Serious Sam 4 live review – Esports Ray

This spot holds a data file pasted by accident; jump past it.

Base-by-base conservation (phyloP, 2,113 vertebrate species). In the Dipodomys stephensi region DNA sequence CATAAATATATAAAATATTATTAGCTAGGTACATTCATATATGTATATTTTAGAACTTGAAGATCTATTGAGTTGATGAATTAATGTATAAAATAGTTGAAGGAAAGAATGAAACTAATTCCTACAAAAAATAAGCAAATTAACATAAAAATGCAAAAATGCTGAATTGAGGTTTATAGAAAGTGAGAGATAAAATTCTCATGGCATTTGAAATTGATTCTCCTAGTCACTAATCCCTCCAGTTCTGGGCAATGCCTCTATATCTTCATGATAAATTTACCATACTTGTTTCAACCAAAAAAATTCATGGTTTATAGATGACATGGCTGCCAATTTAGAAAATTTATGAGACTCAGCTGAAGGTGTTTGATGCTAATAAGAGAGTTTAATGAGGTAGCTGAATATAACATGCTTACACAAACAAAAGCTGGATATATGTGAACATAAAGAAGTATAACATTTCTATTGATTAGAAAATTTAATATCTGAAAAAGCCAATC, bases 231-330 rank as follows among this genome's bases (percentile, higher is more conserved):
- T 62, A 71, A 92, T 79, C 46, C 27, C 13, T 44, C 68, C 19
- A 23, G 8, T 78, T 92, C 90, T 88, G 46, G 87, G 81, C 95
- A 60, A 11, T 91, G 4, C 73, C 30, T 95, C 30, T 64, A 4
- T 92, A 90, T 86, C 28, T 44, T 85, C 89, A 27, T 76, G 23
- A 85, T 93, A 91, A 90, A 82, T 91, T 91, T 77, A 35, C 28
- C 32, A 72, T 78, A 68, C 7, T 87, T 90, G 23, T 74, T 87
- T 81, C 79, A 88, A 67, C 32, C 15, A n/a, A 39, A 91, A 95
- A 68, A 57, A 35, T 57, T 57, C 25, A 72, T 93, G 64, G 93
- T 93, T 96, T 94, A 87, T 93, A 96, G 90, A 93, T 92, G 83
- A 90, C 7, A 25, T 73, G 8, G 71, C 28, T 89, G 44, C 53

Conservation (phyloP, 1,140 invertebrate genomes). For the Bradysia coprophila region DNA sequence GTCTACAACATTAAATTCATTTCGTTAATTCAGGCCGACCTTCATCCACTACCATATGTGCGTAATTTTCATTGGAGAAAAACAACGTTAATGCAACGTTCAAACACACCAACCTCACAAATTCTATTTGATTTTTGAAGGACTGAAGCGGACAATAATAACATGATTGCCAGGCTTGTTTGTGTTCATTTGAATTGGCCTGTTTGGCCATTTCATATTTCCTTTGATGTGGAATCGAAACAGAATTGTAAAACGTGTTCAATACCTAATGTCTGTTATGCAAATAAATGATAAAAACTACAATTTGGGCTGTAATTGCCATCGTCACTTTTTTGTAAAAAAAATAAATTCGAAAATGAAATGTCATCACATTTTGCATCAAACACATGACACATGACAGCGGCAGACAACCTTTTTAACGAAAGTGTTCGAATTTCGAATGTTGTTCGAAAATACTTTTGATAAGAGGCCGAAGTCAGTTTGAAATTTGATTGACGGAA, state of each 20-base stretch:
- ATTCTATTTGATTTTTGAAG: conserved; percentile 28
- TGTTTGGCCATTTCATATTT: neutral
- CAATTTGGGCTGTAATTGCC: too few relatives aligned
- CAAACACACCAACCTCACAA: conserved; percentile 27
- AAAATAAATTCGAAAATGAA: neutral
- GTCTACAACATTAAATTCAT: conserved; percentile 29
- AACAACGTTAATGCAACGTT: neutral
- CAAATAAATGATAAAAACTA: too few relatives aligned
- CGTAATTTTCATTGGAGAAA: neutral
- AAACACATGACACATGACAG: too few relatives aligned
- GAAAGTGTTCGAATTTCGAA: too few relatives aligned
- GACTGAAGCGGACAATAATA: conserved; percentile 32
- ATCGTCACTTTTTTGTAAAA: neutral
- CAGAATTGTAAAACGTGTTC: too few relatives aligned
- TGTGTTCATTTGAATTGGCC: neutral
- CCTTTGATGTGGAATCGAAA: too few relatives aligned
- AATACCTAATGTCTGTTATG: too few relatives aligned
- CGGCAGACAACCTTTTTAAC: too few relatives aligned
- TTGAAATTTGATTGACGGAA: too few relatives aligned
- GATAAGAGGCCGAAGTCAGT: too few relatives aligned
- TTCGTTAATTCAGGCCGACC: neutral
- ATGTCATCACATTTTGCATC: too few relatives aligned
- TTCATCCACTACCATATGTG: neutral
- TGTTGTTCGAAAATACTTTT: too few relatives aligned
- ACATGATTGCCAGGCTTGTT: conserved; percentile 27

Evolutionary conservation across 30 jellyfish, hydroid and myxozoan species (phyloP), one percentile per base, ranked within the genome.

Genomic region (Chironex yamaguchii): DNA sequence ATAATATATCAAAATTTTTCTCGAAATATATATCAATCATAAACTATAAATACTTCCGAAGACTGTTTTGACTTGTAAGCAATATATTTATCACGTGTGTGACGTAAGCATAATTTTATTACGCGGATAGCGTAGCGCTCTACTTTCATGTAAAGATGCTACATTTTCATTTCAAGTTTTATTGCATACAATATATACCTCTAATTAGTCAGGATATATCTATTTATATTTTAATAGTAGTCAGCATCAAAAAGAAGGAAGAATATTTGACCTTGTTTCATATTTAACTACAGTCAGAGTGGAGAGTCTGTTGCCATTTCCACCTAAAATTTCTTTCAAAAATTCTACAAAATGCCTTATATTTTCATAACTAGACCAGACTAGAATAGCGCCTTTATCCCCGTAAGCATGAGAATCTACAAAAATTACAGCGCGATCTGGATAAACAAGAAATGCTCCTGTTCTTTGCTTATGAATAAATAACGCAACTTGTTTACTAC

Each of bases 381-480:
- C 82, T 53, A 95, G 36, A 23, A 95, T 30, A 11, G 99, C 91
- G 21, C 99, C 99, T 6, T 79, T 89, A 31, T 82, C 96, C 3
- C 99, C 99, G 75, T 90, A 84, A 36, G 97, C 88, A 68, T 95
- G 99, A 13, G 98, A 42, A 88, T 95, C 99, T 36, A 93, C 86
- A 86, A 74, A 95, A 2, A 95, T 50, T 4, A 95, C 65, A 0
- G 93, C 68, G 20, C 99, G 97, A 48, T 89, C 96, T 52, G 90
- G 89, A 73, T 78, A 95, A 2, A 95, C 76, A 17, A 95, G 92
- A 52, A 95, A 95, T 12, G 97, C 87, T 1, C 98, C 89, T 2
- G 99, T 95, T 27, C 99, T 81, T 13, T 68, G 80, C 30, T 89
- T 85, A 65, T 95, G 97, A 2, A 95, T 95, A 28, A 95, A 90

Nostalgia is a hell of a drug. And like all drugs, it can be dangerous to become addicted to them. Serious Sam, I think you have a problem and need an intervention. Sure, 2011’s Serious Sam 3 felt like a goofy throwback to simpler times, but in 2020, Serious Sam 4’s nonstop shot mark of Serious Sam 4 seems downright archaic. It’s layered with a few new ideas like dual-use and a skill tree, at least, but while Doom has reinvented itself for modern times, Serious Sam seems to revel in not moving forward or backward. For some reason, there’s a story that tries to justify all the weird carnage you’ll cause, and it’s just as complicated as the battles. We get a series of animated cutscenes in which Sam Stone and his military cronies fight to overthrow an alien lord in Europe by… finding the holy grail, because why not? Sam’s voice makes it seem like he’s gargling liquid Duke Nukem as he and his allies unleash an endless barrage of barely funny one-liners, constantly trying their comedy out loud. I love a good pun more than most, and it wore off pretty quickly. Every now and then a decent gag lands, but just as often the script will inexplicably get completely serious without any punchlines and it feels oddly out of place. The actual gameplay comes down to moving from one giant, largely empty, arena to the next, each time battling enemy horde after enemy horde with an arsenal of simple, mostly unimaginative weapons. Three types of shotgun, an assault rifle and two miniguns, two sniper rifles, a rocket launcher, a grenade launcher… almost none of it seems distinctive from a distance. The only gun that gives the impression of having a real personality is the returning Cannon Ball, which is absurdly powerful and fires at different speeds depending on how long your charge is on a shot, and if you don’t deploy. that one, it will overturn. several enemies and roll over the hills. For such a wacky game, you’d expect a lot more crazy guns like this and fewer standard guns. The huge variety of monsters you fight is insane in more ways than one. “I’ll give Serious Sam 4 as much, though: the wide variety of monsters you fight is insane in more ways than one. It’s a mishmash of dozens of different types, from the most basic zombies to suicide bombers. headless screaming iconic / obnoxious to laser-wrapped alien soldiers, flaming mummies, galloping horned skeletons, weird little one-eyed beasts, scorpion-men with miniguns, charging were-bulls, giant lizard-men to four-armed, telekinetic witch queens, plenty of direct rip-offs from Doom and Quake demons, real nosferatu-style vampires, and many more. There is certainly something to see to see a swarm of a hundred enemies s’ shoot down on you, and it quickly becomes chaotic. However, this menagerie makes no sense as a collection of enemies in one game, ensuring that the Serious Sam universe never feels like a plausible place. e. Most enemies just run at you and shoot, but a few have distinct behaviors to counter and can combine to be particularly lethal. Dealing with a swarm of flying drones that force you to look and aim means you’re not keeping an eye on the ground, leaving you a prime target to charge were-bulls or suicide bombers. The smart thing about them is that they pretty much all make distinctive sounds so you know what’s going on before you see it, which is essential as more people can teleport to any location and at any time. for each target, whether it’s taking out a swarm of small enemies with a throw of bullets or taking down a large one with concentrated firepower. Unlocking the ability to wield and hold a different weapon in each hand helps a lot with this, as you don’t have to switch between them as often and can double your damage output (it’s quite satisfying to melt a mob with two miniguns), but this comes at the cost of being able to use alternate shooting abilities like zooming in with the sniper rifle or using the powerful lethal ray attachment for the laser minigun.You can only reduce a limited number of ‘enemies in red haze before numbing you. “You also sometimes get consumable superweapons to break in an emergency, like a Decoy that attracts enemies, a device that slows down time, a portable black hole that sucks all enemies within range into oblivion, and … A syringe that restores 50 health points. The problem is, that’s pretty much the full depth of Serious Sam 4, and so its protracted battles get tedious – you can’t reduce so many enemies to red fog before you numb, even as more and more ‘between them flock with the following in a series of waves. For me, this happened less than halfway through the campaign, and even the introduction of a new weapon or enemy only livened things up for a few minutes before plunging back into the same slump. Only the other things you do in Serious Sam 4 are some terribly boring vehicle footage, some of which literally drive on an empty road for a few minutes without even making a nice jump to take. Sometimes you can drive a big stompy mech with unlimited ammo, which is great but easier and less strategic than fighting on foot. But overall, it’s just a massive brawl after a massive brawl, some of which seemingly refuse to end. I’m certainly not saying it’s easy. “I’m definitely not saying it’s easy – playing solo in the first half of the campaign, the sheer amount of enemies meant a lot of those fights took me a few dozen attempts on normal difficulty. (For this reason, it’s very difficult to estimate how long the campaign will last, but I would recall it from 12 to 15 hours.) It’s very inconsistent, though: some areas cover you with health and armor, allowing you to stay in shape if you remember where they are when you need them, while others are oddly stingy with them. With no way to restore significant amounts of health to yourself (an upgrade that gives you health when you score a melee kill gives you an insulting amount), it made me reboot over and over again. basically trying not to get hit at all. intuitive that boss fights are actually some of the easiest encounters – I’ve never had to try them more than a handful of times. Without spoiling anything, the final boss fight introduces a few new mechanics that really should have been rolled out earlier. There is more creativity in this fight than in the rest of the campaign. The more difficult fights are often found in the side objectives, which are clearly marked with signs that tell you exactly what reward you are going to earn up front. The Best Modern PC Games (Summer 2020 Update) Everything’s just… good. Difficult, absolutely, but uninspired and bland. However, there is one area where not keeping up with the weather really burned Serious Sam 4: there is no rescue co-op. You can – and really should – ride the campaign with up to four players, but you specifically need to charge into a co-op game to do so. Several times I’ve hit a fight that I felt was overwhelming and wished I could call a friend to help me get through, but that’s not an option. And it’s frustrating that co-op is so much easier just because you can reappear in the action right where you left off, whereas in single-player mode every death means reloading from a save. I was a lot less frustrated with the second half of the campaign than the first, and that was almost entirely due to playing with a friend. That said, it’s extremely strange that a game that seems so geared towards the campaign. cooperation be built around one. protagonist character, and everyone simply disappears in the cutscenes. This is the kind of general neglect found in Serious Sam 4, and it’s hard to ignore when textures appear on the right and left and animation issues are so common.